What the Folk: Hungarian dancers to visit the PAC

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  • The Hungarian State Folk Ensemble is a unique performance group to the GSU community.Photo courtesy of: The Performing Arts Center

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Matt Sowell

The Hungarian State Folk Ensemble will be giving students at Georgia Southern University a taste of what Hungarian culture is like.

The show is Thursday at 7:30 p.m. Tickets are $10 and can be purchased in the Performing Arts Center lobby.

“When we were presented with the chance to bring this group in, we knew right away that it would be a unique opportunity for the community,” Stacie McDaniel, the house manager at the Georgia Southern PAC, said.

The group was established in 1951. Since then, it has travelled to 44 countries and performed in front of over seven-and-a-half million people.

“This is a group of performers that calls Hungary home and will be able to give the Georgia Southern and Statesboro communities a glimpse into a culture of traditions they might otherwise never get to experience. I love it when we’re able to bring in international touring groups because they always bring such a fascinating flavor to our stage,” McDaniel said.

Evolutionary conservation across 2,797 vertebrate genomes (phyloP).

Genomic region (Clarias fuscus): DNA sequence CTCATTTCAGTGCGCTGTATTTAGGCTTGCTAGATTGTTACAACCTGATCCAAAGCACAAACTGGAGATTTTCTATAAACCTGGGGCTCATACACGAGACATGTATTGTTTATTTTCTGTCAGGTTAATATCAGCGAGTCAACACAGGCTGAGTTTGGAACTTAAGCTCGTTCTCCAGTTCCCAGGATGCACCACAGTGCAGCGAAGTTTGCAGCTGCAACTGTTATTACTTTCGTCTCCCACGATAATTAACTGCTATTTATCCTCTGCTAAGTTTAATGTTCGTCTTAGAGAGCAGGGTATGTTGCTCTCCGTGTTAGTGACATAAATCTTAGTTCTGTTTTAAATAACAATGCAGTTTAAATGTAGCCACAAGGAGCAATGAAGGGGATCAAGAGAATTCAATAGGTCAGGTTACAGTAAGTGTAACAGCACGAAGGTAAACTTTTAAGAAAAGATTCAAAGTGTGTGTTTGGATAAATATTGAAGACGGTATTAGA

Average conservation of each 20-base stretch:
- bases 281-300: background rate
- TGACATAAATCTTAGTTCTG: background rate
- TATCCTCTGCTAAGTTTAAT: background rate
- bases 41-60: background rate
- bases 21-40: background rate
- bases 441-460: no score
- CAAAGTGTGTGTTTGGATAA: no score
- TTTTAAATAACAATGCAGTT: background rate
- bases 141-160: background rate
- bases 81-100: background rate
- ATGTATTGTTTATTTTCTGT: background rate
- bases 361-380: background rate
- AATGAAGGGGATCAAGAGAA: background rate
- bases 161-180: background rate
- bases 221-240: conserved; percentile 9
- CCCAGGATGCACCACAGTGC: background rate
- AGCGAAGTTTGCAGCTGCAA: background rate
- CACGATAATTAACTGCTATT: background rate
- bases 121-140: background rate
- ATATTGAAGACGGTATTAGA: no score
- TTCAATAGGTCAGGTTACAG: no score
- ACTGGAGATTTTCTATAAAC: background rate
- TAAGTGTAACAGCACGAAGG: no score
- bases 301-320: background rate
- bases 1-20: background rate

The show will be in two acts and both will feature traditional Hungarian dances that tell stories.

“I think that students will be surprised about how familiar the stories told by these dances will feel to them. From the history of a whole country, to simply meeting up with your girlfriends and gossiping about the guys you’re interested in, there’s something in these routines for everyone,” McDaniels said.

“This show is considered to be one of the top touring groups in the world, so I am expecting an astounding show,” Jennifer Zellner, PAC box office assistant, said. “I believe the Hungarian State Folk Ensemble will give our audience a look at a traditional folkloric style performance and is sure to leave the viewer satisfied.”

The dances will be accompanied by live music, courtesy of the Gypsy Orchestra.

“Personally, I’m really excited about the show because this is a culture that I didn’t know much about before we started preparing for this performance,” McDaniel said. “Americans don’t always get a lot of formal education about the history of Eastern European countries, so I’m hoping to learn a little bit about this culture and its people and its traditions.”